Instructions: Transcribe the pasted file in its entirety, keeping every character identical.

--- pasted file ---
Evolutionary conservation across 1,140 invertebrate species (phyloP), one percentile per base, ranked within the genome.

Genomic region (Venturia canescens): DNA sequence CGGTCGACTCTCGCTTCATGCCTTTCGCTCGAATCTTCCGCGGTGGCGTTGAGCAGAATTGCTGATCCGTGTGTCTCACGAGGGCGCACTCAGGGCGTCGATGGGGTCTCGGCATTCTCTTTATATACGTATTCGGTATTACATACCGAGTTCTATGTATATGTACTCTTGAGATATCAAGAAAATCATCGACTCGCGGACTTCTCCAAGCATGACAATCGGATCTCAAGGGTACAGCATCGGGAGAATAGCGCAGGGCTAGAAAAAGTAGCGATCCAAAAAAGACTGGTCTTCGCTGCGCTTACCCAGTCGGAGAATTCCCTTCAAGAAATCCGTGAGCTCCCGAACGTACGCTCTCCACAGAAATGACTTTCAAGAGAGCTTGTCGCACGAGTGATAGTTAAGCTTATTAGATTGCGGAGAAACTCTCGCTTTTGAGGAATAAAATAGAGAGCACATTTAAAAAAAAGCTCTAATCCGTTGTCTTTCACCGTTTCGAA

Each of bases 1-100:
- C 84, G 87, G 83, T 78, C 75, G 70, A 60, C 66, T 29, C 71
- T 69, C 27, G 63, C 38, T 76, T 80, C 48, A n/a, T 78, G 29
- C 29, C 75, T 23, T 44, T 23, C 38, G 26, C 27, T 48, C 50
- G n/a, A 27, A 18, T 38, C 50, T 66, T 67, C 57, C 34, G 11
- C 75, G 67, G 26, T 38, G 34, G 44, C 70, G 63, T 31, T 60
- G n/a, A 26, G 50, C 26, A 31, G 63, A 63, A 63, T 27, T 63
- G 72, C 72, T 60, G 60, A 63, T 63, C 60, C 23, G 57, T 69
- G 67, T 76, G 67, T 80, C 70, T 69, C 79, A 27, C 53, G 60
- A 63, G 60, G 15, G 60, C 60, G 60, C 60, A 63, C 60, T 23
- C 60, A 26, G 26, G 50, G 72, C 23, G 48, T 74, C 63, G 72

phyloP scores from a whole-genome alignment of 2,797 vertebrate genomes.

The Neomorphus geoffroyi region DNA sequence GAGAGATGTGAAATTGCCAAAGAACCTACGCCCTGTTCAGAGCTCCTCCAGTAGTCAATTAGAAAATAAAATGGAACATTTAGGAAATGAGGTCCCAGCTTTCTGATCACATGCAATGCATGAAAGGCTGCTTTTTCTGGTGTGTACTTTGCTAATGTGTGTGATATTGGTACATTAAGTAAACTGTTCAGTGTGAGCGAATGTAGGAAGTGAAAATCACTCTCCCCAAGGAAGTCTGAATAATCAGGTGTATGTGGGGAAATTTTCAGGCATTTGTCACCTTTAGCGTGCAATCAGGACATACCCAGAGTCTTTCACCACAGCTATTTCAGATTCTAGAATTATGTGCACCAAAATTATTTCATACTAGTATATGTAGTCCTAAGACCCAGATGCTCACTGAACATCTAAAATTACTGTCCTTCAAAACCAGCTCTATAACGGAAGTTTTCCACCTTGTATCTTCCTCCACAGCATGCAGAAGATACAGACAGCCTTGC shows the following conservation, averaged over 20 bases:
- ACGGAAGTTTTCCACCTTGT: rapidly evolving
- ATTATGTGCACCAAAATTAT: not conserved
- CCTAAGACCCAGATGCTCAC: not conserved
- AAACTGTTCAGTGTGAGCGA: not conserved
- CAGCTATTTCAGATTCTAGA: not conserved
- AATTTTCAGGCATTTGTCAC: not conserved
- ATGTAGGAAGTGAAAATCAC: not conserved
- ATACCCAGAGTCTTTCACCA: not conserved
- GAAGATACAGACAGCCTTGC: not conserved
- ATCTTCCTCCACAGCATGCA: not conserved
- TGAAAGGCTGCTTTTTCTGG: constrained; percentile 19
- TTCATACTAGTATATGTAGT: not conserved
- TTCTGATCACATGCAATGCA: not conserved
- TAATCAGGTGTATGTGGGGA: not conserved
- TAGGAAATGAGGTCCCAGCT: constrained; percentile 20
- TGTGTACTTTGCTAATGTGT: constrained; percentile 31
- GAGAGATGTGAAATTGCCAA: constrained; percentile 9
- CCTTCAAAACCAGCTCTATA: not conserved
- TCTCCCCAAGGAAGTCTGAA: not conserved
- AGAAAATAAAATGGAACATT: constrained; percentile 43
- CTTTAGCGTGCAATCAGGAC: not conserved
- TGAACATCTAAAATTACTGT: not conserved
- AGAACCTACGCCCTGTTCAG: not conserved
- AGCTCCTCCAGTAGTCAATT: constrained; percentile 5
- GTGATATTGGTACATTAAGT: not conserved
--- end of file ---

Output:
Evolutionary conservation across 1,140 invertebrate species (phyloP), one percentile per base, ranked within the genome.

Genomic region (Venturia canescens): DNA sequence CGGTCGACTCTCGCTTCATGCCTTTCGCTCGAATCTTCCGCGGTGGCGTTGAGCAGAATTGCTGATCCGTGTGTCTCACGAGGGCGCACTCAGGGCGTCGATGGGGTCTCGGCATTCTCTTTATATACGTATTCGGTATTACATACCGAGTTCTATGTATATGTACTCTTGAGATATCAAGAAAATCATCGACTCGCGGACTTCTCCAAGCATGACAATCGGATCTCAAGGGTACAGCATCGGGAGAATAGCGCAGGGCTAGAAAAAGTAGCGATCCAAAAAAGACTGGTCTTCGCTGCGCTTACCCAGTCGGAGAATTCCCTTCAAGAAATCCGTGAGCTCCCGAACGTACGCTCTCCACAGAAATGACTTTCAAGAGAGCTTGTCGCACGAGTGATAGTTAAGCTTATTAGATTGCGGAGAAACTCTCGCTTTTGAGGAATAAAATAGAGAGCACATTTAAAAAAAAGCTCTAATCCGTTGTCTTTCACCGTTTCGAA

Each of bases 1-100:
- C 84, G 87, G 83, T 78, C 75, G 70, A 60, C 66, T 29, C 71
- T 69, C 27, G 63, C 38, T 76, T 80, C 48, A n/a, T 78, G 29
- C 29, C 75, T 23, T 44, T 23, C 38, G 26, C 27, T 48, C 50
- G n/a, A 27, A 18, T 38, C 50, T 66, T 67, C 57, C 34, G 11
- C 75, G 67, G 26, T 38, G 34, G 44, C 70, G 63, T 31, T 60
- G n/a, A 26, G 50, C 26, A 31, G 63, A 63, A 63, T 27, T 63
- G 72, C 72, T 60, G 60, A 63, T 63, C 60, C 23, G 57, T 69
- G 67, T 76, G 67, T 80, C 70, T 69, C 79, A 27, C 53, G 60
- A 63, G 60, G 15, G 60, C 60, G 60, C 60, A 63, C 60, T 23
- C 60, A 26, G 26, G 50, G 72, C 23, G 48, T 74, C 63, G 72

phyloP scores from a whole-genome alignment of 2,797 vertebrate genomes.

The Neomorphus geoffroyi region DNA sequence GAGAGATGTGAAATTGCCAAAGAACCTACGCCCTGTTCAGAGCTCCTCCAGTAGTCAATTAGAAAATAAAATGGAACATTTAGGAAATGAGGTCCCAGCTTTCTGATCACATGCAATGCATGAAAGGCTGCTTTTTCTGGTGTGTACTTTGCTAATGTGTGTGATATTGGTACATTAAGTAAACTGTTCAGTGTGAGCGAATGTAGGAAGTGAAAATCACTCTCCCCAAGGAAGTCTGAATAATCAGGTGTATGTGGGGAAATTTTCAGGCATTTGTCACCTTTAGCGTGCAATCAGGACATACCCAGAGTCTTTCACCACAGCTATTTCAGATTCTAGAATTATGTGCACCAAAATTATTTCATACTAGTATATGTAGTCCTAAGACCCAGATGCTCACTGAACATCTAAAATTACTGTCCTTCAAAACCAGCTCTATAACGGAAGTTTTCCACCTTGTATCTTCCTCCACAGCATGCAGAAGATACAGACAGCCTTGC shows the following conservation, averaged over 20 bases:
- ACGGAAGTTTTCCACCTTGT: rapidly evolving
- ATTATGTGCACCAAAATTAT: not conserved
- CCTAAGACCCAGATGCTCAC: not conserved
- AAACTGTTCAGTGTGAGCGA: not conserved
- CAGCTATTTCAGATTCTAGA: not conserved
- AATTTTCAGGCATTTGTCAC: not conserved
- ATGTAGGAAGTGAAAATCAC: not conserved
- ATACCCAGAGTCTTTCACCA: not conserved
- GAAGATACAGACAGCCTTGC: not conserved
- ATCTTCCTCCACAGCATGCA: not conserved
- TGAAAGGCTGCTTTTTCTGG: constrained; percentile 19
- TTCATACTAGTATATGTAGT: not conserved
- TTCTGATCACATGCAATGCA: not conserved
- TAATCAGGTGTATGTGGGGA: not conserved
- TAGGAAATGAGGTCCCAGCT: constrained; percentile 20
- TGTGTACTTTGCTAATGTGT: constrained; percentile 31
- GAGAGATGTGAAATTGCCAA: constrained; percentile 9
- CCTTCAAAACCAGCTCTATA: not conserved
- TCTCCCCAAGGAAGTCTGAA: not conserved
- AGAAAATAAAATGGAACATT: constrained; percentile 43
- CTTTAGCGTGCAATCAGGAC: not conserved
- TGAACATCTAAAATTACTGT: not conserved
- AGAACCTACGCCCTGTTCAG: not conserved
- AGCTCCTCCAGTAGTCAATT: constrained; percentile 5
- GTGATATTGGTACATTAAGT: not conserved